Kubernetes and Service Policies

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While working with a client a few weeks ago, we defined a process and organizational governance model for managing Kubernetes clusters in a Bluemix PaaS environment.  This blog will outline these best practices to deploy Kubernetes clusters in your environment and the importance of leveraging service policies.

Service policies allow you to assign user roles or roles to a set of resources by using a combination of attributes.  For a detailed description of service policies, review Service Policies.

Figure 1.

Before you create a Kubernetes cluster in your Bluemix environment, define the deployment strategy for your company or organization.  As shown in Figure 1, kubernetes clusters are managed at the account level, not the organization or space level.  Cloud foundry roles, such as Manager or Developer, do not restrict user access to Kubernetes clusters.  If you create Kubernetes clusters without defining a service policy implementation process, all Kubernetes clusters will be viewable across all organizations and spaces by all users.

Start by working with your Bluemix account administrator to validate which service policies to enable.  Each Bluemix organization manager must work with the account administrator to determine which users require access to the Kubernetes clusters.  This will allow the organization manager to restrict access at the user level based on your company’s organization and space deployment model.

Figure 2.

As part of your Bluemix deployment model, let’s assume you have defined your deployment model as shown in Figure 2.  Now you must leverage service policies for your Kubernetes clusters to align with the approach outlined for managing Cloud Foundry organizations and spaces.

Enabling access to create Kubernetes clusters

Step 1.

From the Bluemix dashboard, navigate to the Users page as shown in Step 1.

Step 2.

Validate which users have service policies assigned, as shown in Step 2.  This step ensures that only authorized users can create or view Kubernetes clusters from their dashboards.

Step 3.

The following steps will walk you through the steps to enable user access to create Kubernetes clusters for your company.  First repeat Step 1 to select the identified user.   As shown in Step 2, select Assign Service Policies.  Now as shown in Step 3, from the menu, select IBM Bluemix Container Service.

Step 4.

The account administrator must assign the following rights to the identified user as highlighted in Step 4. Ensure the user has the role of “Administrator” selected from the menu.  Completing this step will assign service policy rights for users to create, manage and view all Kubernetes clusters.

Restricting access to your Kubernetes clusters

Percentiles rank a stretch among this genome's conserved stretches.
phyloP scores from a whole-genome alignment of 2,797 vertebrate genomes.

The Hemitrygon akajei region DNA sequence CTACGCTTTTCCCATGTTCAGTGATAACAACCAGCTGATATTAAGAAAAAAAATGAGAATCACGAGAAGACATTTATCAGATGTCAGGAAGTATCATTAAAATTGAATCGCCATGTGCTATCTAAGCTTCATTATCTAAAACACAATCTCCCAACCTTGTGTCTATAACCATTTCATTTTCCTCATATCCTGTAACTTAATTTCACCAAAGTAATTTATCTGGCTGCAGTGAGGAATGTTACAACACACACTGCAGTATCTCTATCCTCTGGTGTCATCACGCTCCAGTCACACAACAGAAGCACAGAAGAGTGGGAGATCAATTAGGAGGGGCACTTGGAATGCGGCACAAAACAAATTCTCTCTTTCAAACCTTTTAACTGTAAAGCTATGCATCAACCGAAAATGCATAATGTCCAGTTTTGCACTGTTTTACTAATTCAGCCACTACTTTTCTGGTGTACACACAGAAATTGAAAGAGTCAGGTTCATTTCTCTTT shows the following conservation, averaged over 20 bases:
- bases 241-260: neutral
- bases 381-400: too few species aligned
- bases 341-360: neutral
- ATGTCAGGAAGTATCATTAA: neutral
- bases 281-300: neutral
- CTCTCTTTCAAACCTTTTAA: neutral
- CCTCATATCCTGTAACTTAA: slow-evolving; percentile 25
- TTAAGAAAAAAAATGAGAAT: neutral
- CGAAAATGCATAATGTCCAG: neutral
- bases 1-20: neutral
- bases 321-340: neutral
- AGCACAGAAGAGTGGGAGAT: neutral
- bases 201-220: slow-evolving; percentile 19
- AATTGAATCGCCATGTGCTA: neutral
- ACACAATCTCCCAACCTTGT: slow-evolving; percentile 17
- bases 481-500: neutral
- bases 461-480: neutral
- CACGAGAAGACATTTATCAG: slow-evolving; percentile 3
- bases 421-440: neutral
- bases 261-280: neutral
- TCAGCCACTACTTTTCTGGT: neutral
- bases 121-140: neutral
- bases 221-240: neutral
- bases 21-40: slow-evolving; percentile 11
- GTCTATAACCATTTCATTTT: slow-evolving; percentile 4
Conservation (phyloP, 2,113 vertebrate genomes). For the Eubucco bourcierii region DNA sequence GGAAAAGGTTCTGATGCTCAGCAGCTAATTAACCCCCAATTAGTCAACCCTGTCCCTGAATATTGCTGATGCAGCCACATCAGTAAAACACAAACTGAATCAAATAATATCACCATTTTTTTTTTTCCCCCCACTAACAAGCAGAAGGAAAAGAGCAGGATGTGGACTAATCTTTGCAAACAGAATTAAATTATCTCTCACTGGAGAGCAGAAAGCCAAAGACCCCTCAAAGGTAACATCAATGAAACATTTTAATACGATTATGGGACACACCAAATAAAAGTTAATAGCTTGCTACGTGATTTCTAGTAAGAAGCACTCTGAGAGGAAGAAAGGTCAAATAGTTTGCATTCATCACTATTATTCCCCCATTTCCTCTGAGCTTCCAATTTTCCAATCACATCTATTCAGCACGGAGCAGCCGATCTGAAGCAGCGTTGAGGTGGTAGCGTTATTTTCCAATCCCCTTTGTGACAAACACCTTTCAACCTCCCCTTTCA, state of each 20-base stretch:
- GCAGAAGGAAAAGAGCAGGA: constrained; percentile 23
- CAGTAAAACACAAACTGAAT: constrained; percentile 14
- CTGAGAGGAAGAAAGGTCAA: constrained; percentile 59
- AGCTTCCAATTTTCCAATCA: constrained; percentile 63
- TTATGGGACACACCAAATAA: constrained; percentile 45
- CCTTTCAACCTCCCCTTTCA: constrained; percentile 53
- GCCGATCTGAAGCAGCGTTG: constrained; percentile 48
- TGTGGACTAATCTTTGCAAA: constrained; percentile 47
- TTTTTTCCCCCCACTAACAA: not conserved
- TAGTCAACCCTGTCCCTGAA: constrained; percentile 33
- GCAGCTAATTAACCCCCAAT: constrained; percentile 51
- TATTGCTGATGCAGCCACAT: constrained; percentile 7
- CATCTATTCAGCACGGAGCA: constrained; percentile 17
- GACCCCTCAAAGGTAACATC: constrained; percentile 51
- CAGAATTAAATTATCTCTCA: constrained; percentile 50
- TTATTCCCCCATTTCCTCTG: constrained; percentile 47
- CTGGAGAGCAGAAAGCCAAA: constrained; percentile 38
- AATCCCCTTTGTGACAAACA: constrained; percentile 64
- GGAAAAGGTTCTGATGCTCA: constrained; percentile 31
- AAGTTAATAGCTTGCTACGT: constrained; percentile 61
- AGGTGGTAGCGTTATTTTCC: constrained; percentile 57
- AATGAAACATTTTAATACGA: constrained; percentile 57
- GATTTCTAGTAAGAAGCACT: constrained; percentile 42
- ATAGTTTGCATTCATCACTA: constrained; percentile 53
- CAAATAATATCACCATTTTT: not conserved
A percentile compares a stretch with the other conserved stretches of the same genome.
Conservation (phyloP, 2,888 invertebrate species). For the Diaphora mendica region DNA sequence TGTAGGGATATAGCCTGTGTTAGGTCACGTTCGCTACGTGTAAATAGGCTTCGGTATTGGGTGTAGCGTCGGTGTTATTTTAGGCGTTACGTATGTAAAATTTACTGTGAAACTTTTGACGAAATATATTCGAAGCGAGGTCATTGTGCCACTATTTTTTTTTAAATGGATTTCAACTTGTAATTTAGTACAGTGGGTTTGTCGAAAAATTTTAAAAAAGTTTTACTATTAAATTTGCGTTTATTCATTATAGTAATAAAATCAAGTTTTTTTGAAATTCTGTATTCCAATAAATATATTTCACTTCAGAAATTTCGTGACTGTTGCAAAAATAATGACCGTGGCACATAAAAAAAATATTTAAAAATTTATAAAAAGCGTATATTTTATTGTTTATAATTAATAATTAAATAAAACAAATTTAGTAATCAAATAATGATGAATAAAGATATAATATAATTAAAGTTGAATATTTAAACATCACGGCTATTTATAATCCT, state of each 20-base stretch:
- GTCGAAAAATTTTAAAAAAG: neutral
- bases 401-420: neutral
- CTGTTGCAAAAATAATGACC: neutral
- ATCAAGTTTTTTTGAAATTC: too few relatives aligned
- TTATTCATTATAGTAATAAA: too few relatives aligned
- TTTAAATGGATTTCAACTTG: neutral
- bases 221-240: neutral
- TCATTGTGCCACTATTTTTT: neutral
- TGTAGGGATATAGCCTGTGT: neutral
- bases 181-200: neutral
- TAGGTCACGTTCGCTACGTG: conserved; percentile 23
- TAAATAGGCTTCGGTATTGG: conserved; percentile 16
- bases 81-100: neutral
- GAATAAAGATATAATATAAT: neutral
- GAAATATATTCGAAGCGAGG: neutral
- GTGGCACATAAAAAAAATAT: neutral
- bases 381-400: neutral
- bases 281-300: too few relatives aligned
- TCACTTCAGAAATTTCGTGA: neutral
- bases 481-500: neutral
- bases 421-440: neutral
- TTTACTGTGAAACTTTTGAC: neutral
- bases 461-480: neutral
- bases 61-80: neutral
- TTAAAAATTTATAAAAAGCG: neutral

Now that we’ve discussed how to assign service policies, let’s discuss how to restrict cluster access to align with your Cloud Foundry space deployment model.  If your approach is to create test, stage, and prod Kubernetes clusters to align with your Bluemix organizations and space, using service polices will allow you to separate and isolate your Kubernetes clusters.  Each Kubernetes cluster has a unique cluster ID.  Utilizing the service policies, you can separate which users can view or access the Kubernetes clusters.  This separation gives you the ability to manage access to clusters based on your organization and space deployment model.

As an example, the following steps will illustrate how to restrict access for a targeted Kubernetes cluster.

 Step 5.

Now that the “Administrator” service policy role is assigned to the identified user of the company, I am able to view all available clusters from my Bluemix dashboard as shown in Step 5.

Step 6.

From the Bluemix dashboard, select the cluster, such as DC-Test-cluster.  Note the unique Cluster ID from the summary view as shown in Step 6.  You will need this “Cluster ID” in the following steps.

Step 7.

The identified user assigned to manage the organization must repeat steps 1,2 and 3 outlined earlier.  After you complete those steps, select Specify optional service context. as shown in Step 7.

Step 8.

From the menu that lists all available service instances, select a cluster ID, as shown above in Step 8.  Service instances are the unique cluster IDs that are  assigned to each Kubernetes cluster that’s created.

Step 9.

After you select the service instance that is specified in step 6, from the Roles menu, select the Administrator service policy role to give the selected user restricted access to this cluster only.  After you complete these steps, select Assign policy as highlighted in Step 9.

Figure 3.

Now the assigned user has full administrative rights to manage this cluster.  Additionally, this cluster will be the only cluster that displays in the Bluemix dashboard for this user as shown in Figure 3.   Repeats steps 5 – 9 to isolate and restrict access to the remaining Stage and Prod Kubernetes Clusters.

The service policies are now enabled to segment your Kubernetes clusters and aligned with your Bluemix organization and space Cloud Foundry deployment model.

Executive Cloud Architect, Garage Solution Engineering Lead

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